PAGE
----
The Science of Morality
Posted by The Situationist Staff on November 27, 2007
In this week’s Time Magazine, Jeffrey Kluger offers an excellent cover story on what neuroscientists and other mind scientists have discovered about how our morality connects to our brains. Below we excerpt a few segments of the story.
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We’re a species that is capable of almost dumbfounding kindness. We nurse one another, romance one another, weep for one another. Ever since science taught us how, we willingly tear the very organs from our bodies and give them to one another. And at the same time, we slaughter one another. The past 15 years of human history are the temporal equivalent of those subatomic particles that are created in accelerators and vanish in a trillionth of a second, but in that fleeting instant, we’ve visited untold horrors on ourselves–in Mogadishu, Rwanda, Chechnya, Darfur, Beslan, Baghdad, Pakistan, London, Madrid, Lebanon, Israel, New York City, Abu Ghraib, Oklahoma City, an Amish schoolhouse in Pennsylvania–all of the crimes committed by the highest, wisest, most principled species the planet has produced. That we’re also the lowest, cruelest, most blood-drenched species is our shame–and our paradox.
The deeper that science drills into the substrata of behavior, the harder it becomes to preserve the vanity that we are unique among Earth’s creatures. We’re the only species with language, we told ourselves–until gorillas and chimps mastered sign language. We’re the only one that uses tools then–but that’s if you don’t count otters smashing mollusks with rocks or apes stripping leaves from twigs and using them to fish for termites.
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“Moral judgment is pretty consistent from person to person,” says Marc Hauser, professor of psychology at Harvard University and author of Moral Minds. “Moral behavior, however, is scattered all over the chart.” The rules we know, even the ones we intuitively feel, are by no means the rules we always follow.
Where do those intuitions come from? And why are we so inconsistent about following where they lead us? Scientists can’t yet answer those questions, but that hasn’t stopped them from looking. Brain scans are providing clues. Animal studies are providing more. Investigations of tribal behavior are providing still more. None of this research may make us behave better, not right away at least. But all of it can help us understand ourselves–a small step up from savagery perhaps, but an important one.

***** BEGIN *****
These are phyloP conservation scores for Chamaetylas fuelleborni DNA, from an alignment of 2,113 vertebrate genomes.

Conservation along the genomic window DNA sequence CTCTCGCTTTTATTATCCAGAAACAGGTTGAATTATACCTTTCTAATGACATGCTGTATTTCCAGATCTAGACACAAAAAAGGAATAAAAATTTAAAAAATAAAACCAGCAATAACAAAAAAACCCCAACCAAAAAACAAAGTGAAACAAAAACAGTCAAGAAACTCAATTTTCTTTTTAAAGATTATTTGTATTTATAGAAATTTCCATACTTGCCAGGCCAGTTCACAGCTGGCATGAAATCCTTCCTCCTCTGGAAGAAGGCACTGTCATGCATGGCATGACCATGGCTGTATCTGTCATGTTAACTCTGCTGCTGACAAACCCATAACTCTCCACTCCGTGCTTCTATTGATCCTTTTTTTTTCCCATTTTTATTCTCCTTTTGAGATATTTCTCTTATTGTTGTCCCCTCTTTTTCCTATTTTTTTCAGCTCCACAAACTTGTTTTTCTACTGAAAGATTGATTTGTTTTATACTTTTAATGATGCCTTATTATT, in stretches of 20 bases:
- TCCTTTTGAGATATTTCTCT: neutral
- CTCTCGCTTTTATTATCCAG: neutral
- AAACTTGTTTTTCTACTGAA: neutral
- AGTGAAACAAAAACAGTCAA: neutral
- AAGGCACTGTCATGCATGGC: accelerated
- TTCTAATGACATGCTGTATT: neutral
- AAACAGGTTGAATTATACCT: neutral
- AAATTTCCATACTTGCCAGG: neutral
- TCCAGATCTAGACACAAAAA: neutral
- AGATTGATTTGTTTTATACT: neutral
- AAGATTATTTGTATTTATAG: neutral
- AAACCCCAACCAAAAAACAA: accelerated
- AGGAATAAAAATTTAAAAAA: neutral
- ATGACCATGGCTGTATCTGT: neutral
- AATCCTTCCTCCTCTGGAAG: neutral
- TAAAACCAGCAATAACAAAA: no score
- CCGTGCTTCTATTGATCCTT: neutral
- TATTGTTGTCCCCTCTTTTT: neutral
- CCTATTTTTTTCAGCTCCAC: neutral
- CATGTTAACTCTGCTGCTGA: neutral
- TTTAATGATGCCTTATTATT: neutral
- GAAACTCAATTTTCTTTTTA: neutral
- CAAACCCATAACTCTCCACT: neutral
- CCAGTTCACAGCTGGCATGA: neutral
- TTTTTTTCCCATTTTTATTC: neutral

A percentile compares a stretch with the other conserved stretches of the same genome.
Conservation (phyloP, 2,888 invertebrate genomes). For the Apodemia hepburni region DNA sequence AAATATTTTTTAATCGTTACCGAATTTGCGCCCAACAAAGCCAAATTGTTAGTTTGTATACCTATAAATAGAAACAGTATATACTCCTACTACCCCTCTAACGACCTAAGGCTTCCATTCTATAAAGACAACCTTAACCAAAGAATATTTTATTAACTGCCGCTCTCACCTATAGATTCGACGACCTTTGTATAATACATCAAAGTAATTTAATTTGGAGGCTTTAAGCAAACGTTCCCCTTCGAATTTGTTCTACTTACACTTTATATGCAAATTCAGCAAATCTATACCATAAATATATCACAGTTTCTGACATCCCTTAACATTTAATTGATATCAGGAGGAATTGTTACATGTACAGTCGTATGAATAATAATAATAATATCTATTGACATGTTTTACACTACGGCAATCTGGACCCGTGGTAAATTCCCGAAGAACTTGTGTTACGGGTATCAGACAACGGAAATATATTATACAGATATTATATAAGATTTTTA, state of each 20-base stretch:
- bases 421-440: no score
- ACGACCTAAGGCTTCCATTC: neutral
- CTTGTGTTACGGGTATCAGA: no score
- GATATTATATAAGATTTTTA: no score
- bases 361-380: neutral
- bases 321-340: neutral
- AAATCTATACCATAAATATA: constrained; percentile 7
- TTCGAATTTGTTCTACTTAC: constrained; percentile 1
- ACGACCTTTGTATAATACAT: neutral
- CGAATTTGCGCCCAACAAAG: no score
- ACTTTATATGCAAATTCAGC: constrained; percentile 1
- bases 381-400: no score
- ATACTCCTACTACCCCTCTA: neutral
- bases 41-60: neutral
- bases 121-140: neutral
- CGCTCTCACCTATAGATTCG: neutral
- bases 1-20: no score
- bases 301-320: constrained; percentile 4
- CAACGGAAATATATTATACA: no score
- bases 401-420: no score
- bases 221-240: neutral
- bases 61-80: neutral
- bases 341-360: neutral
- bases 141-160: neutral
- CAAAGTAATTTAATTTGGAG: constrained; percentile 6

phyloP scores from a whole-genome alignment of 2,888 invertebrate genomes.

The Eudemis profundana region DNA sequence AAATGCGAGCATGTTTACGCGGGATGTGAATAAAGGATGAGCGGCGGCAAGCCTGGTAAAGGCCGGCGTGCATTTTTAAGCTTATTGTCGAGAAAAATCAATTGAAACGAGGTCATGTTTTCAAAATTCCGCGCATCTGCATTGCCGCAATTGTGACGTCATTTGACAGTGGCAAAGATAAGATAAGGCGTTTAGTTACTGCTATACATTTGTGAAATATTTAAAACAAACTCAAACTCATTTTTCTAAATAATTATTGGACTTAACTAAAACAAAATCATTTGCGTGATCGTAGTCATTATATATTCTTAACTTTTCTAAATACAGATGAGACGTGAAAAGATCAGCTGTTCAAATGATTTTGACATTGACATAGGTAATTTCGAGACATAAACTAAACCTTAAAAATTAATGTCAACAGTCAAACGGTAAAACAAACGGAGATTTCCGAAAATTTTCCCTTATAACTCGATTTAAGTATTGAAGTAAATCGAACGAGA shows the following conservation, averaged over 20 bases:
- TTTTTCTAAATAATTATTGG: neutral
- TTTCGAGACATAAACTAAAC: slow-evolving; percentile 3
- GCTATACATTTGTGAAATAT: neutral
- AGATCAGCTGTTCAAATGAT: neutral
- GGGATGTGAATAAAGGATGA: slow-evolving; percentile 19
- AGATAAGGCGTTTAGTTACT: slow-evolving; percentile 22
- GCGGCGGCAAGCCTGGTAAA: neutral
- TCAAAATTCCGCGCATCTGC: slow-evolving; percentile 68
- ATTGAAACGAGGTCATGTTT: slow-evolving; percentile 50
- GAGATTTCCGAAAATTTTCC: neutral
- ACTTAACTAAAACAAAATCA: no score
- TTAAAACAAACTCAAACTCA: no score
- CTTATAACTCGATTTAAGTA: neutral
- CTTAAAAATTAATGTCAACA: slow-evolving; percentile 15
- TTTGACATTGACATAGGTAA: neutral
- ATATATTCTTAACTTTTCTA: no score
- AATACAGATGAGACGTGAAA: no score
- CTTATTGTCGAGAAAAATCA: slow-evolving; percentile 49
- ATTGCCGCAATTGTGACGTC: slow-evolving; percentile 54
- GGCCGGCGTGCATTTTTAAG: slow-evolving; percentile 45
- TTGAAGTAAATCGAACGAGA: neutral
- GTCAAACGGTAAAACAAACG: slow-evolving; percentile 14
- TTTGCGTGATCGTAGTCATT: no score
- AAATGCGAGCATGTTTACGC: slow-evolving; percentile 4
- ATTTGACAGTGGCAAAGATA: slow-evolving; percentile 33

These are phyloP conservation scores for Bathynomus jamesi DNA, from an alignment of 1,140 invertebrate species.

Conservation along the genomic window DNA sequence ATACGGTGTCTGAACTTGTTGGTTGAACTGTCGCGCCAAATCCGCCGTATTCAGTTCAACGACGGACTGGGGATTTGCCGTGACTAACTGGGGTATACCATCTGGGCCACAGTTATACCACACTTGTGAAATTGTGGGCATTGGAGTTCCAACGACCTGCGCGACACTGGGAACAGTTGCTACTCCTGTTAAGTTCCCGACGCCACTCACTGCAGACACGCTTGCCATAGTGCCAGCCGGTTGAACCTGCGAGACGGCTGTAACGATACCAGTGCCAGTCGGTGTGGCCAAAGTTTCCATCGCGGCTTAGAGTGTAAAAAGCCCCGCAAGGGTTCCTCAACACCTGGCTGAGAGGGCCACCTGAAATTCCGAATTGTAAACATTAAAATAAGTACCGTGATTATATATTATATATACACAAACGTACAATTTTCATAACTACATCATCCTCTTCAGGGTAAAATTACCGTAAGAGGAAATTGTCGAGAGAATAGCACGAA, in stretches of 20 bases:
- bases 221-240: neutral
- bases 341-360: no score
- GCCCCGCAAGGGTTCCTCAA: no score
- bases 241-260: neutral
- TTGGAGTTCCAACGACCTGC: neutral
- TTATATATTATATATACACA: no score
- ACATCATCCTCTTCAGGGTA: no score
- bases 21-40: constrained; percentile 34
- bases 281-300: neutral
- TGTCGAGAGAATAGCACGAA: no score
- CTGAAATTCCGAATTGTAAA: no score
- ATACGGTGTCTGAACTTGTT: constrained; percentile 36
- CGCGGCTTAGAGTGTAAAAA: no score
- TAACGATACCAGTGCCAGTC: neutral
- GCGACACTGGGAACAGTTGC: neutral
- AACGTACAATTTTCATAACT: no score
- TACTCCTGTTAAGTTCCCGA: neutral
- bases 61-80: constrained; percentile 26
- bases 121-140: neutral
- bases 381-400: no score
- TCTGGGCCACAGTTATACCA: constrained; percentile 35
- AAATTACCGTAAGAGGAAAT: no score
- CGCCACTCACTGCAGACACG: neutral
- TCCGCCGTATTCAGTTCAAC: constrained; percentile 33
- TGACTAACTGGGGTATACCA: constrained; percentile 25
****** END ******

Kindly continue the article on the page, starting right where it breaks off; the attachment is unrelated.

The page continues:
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One of the first and most poignant observations of empathy in nonhumans was made by Russian primatologist Nadia Kohts, who studied nonhuman cognition in the first half of the 20th century and raised a young chimpanzee in her home. When the chimp would make his way to the roof of the house, ordinary strategies for bringing him down–calling, scolding, offers of food–would rarely work. But if Kohts sat down and pretended to cry, the chimp would go to her immediately. “He runs around me as if looking for the offender,” she wrote. “He tenderly takes my chin in his palm . . . as if trying to understand what is happening.”
You hardly have to go back to the early part of the past century to find such accounts. Even cynics went soft at the story of Binta Jua, the gorilla who in 1996 rescued a 3-year-old boy who had tumbled into her zoo enclosure, rocking him gently in her arms and carrying him to a door where trainers could enter and collect him. “The capacity of empathy is multilayered,” says primatologist Frans de Waal of Emory University, author of Our Inner Ape. “We share a core with lots of animals.”
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While it’s impossible to directly measure empathy in animals, in humans it’s another matter. Hauser cites a study in which spouses or unmarried couples underwent functional magnetic resonance imaging (fMRI) as they were subjected to mild pain. They were warned before each time the painful stimulus was administered, and their brains lit up in a characteristic way signaling mild dread. They were then told that they were not going to feel the discomfort but that their partner was. Even when they couldn’t see their partner, the brains of the subjects lit up precisely as if they were about to experience the pain themselves. “This is very much an ‘I feel your pain’ experience,” says Hauser.
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Pose these dilemmas to people while they’re in an fMRI, and the brain scans get messy. Using a switch to divert the train toward one person instead of five increases activity in the dorsolateral prefrontal cortex–the place where cool, utilitarian choices are made. Complicate things with the idea of pushing the innocent victim, and the medial frontal cortex–an area associated with emotion–lights up. As these two regions do battle, we may make irrational decisions. In a recent survey, 85% of subjects who were asked about the trolley scenarios said they would not push the innocent man onto the tracks–even though they knew they had just sent five people to their hypothetical death. “What’s going on in our heads?” asks Joshua Greene, an assistant professor of psychology at Harvard University. “Why do we say it’s O.K. to trade one life for five in one case and not others?”
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This entry was posted on November 27, 2007 at 12:01 am and is filed under Neuroscience, Social Psychology. You can follow any responses to this entry through the RSS 2.0 feed. You can leave a response, or trackback from your own site.